Ending months of speculation in which the name of Robin Cook, the Foreign Secretary, occasionally popped up as a contender, Mr Dewar said in a statement that with the Scotland Bill due to receive its second reading in the Commons on Monday, it was the right time to make his intentions clear.
"There is of course much preparatory work to be done to ensure that the Parliament gets off to a flying start," he said, "and I am fully committed to that task. The relationship with the Government of the United Kingdom will be crucial. The new parliament must earn the confidence of the Scots. If I can help in any way to achieve these aims as a member of the new parliament, I would very much want to do so."
Tony Blair, who actively encouraged Mr Dewar to make the move, said he would be greatly missed at Westminster. But he added: "I'm actually delighted that Donald has decided to stand for the Scottish parliament. He is an outstanding figure in British and Scottish politics and has an enormous contribution to make."Alex Salmond, leader of the Scottish National Party, also welcomed the news, though he warned: "The issue of who will be First Minister is for the people of Scotland to determine in elections to the Parliament in May 1999."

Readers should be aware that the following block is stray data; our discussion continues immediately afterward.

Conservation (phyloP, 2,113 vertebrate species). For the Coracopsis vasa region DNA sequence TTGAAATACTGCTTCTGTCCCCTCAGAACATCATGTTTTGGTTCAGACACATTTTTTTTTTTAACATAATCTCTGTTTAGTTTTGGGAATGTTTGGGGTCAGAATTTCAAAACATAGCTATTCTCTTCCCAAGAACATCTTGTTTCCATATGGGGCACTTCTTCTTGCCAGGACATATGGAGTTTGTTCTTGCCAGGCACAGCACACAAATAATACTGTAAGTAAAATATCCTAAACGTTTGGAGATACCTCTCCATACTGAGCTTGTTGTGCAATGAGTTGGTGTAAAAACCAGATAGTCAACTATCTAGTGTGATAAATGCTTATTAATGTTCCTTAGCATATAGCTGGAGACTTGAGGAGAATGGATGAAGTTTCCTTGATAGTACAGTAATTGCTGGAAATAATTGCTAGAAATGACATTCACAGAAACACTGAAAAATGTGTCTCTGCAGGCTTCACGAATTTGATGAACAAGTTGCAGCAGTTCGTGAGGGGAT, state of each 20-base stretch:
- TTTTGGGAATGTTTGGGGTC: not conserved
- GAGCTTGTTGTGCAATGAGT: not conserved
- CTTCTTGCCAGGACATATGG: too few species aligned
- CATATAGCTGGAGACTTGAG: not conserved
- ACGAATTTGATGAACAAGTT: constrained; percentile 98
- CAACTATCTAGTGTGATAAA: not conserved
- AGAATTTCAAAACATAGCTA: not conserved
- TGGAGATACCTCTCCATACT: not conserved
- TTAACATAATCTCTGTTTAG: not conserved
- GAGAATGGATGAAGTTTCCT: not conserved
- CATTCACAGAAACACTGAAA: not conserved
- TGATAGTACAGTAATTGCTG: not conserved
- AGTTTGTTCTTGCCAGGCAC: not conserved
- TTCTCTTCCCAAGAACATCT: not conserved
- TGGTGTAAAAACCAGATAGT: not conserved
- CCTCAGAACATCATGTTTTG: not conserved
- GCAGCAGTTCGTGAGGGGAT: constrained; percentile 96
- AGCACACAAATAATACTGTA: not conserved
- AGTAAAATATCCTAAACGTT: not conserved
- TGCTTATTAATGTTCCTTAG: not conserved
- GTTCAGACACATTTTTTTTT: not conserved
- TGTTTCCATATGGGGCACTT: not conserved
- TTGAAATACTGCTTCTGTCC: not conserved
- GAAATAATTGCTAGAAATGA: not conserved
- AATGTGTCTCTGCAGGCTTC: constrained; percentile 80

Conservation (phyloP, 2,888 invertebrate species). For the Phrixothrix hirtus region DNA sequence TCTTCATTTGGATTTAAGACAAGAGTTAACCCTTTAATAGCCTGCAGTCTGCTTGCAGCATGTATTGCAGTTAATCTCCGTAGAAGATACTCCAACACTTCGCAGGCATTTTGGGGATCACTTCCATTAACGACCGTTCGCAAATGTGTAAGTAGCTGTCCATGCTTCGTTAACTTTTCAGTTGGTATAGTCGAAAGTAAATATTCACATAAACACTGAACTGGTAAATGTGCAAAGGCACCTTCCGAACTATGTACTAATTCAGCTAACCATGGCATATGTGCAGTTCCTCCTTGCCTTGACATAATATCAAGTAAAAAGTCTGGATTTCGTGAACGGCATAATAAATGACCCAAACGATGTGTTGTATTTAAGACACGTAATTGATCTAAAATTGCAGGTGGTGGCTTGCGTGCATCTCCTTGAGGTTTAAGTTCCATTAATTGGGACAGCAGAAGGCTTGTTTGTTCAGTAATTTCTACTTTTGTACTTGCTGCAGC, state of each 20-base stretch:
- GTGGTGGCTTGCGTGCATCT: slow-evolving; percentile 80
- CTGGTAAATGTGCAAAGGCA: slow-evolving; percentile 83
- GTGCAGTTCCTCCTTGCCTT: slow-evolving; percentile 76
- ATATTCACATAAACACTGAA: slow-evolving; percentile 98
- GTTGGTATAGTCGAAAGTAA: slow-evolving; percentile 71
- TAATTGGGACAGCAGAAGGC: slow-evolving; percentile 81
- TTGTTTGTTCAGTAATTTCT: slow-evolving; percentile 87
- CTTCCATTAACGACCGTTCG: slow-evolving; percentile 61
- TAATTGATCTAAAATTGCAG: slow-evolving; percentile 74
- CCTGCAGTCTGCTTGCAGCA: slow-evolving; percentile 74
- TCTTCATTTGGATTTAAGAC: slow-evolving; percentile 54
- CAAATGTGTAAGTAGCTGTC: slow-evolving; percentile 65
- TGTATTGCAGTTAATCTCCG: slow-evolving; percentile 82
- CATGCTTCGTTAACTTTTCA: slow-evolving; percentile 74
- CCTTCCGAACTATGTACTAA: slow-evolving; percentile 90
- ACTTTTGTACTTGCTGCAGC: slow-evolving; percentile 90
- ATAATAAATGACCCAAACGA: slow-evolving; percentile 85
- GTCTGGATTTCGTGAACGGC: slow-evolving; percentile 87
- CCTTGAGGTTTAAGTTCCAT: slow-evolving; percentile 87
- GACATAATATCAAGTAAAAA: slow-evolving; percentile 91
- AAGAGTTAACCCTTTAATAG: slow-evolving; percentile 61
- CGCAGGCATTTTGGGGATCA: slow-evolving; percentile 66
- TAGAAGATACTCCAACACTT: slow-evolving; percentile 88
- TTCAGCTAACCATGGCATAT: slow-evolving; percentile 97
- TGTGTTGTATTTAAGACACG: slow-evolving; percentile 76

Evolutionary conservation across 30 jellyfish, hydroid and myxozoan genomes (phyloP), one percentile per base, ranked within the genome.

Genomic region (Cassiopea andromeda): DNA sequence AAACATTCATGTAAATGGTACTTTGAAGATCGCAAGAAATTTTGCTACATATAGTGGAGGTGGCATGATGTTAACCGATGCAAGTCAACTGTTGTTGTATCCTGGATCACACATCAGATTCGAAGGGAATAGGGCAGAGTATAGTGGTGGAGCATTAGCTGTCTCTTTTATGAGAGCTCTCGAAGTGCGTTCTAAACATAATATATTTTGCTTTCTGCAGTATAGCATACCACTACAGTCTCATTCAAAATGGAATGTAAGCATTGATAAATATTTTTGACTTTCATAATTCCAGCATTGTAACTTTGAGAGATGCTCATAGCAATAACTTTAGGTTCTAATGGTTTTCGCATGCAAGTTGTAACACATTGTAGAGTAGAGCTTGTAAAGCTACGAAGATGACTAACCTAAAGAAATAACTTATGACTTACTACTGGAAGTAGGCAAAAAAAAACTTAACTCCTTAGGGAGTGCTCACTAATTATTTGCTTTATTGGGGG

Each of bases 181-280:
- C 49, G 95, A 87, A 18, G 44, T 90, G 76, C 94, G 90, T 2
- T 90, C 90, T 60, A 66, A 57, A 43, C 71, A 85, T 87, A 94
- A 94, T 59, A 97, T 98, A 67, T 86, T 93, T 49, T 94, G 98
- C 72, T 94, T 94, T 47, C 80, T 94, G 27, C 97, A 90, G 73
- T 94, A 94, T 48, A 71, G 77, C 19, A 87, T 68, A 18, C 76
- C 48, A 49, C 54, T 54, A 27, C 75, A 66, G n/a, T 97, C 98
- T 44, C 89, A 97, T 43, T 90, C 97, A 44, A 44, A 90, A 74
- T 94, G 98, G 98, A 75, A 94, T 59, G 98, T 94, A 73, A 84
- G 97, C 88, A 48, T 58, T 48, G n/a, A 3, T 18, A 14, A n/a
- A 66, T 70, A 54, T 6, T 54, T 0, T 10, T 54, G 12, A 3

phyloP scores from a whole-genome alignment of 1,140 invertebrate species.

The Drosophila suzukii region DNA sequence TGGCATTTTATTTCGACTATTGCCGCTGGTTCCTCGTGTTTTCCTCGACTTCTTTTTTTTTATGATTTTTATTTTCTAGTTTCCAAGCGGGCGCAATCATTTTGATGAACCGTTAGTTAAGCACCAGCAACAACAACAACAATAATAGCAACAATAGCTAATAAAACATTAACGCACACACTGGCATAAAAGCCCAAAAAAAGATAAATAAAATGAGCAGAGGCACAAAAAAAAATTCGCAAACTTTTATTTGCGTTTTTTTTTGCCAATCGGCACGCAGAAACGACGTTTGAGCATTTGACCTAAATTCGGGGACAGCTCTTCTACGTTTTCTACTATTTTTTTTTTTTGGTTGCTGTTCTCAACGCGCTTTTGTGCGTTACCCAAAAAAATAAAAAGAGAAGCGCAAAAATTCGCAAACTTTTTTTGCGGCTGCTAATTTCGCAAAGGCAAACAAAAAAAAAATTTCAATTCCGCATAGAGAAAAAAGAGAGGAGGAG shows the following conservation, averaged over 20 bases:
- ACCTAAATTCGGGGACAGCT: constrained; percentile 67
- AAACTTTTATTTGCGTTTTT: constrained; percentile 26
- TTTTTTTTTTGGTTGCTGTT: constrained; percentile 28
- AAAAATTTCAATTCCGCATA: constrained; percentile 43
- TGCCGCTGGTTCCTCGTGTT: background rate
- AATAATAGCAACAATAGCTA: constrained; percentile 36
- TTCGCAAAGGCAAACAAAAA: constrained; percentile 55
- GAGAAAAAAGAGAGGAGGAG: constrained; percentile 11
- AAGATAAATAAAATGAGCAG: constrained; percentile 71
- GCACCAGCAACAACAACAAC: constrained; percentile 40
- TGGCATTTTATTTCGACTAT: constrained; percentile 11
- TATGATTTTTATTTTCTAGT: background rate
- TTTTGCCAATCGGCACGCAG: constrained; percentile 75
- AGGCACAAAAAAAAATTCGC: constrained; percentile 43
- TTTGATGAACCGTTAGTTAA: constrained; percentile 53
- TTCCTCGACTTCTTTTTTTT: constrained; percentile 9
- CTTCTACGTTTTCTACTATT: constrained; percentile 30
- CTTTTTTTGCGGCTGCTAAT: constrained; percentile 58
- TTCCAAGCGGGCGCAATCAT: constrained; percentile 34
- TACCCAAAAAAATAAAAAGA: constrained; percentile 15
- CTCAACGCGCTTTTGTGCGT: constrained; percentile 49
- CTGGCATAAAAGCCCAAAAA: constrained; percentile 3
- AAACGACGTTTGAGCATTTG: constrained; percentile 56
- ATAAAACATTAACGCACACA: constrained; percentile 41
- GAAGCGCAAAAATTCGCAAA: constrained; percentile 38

The Liberal Democrats' Menzies Campbell said: "He will be a commanding presence in the Scottish Parliament and has the advantage of being highly regarded right across the political spectrum."Reuse content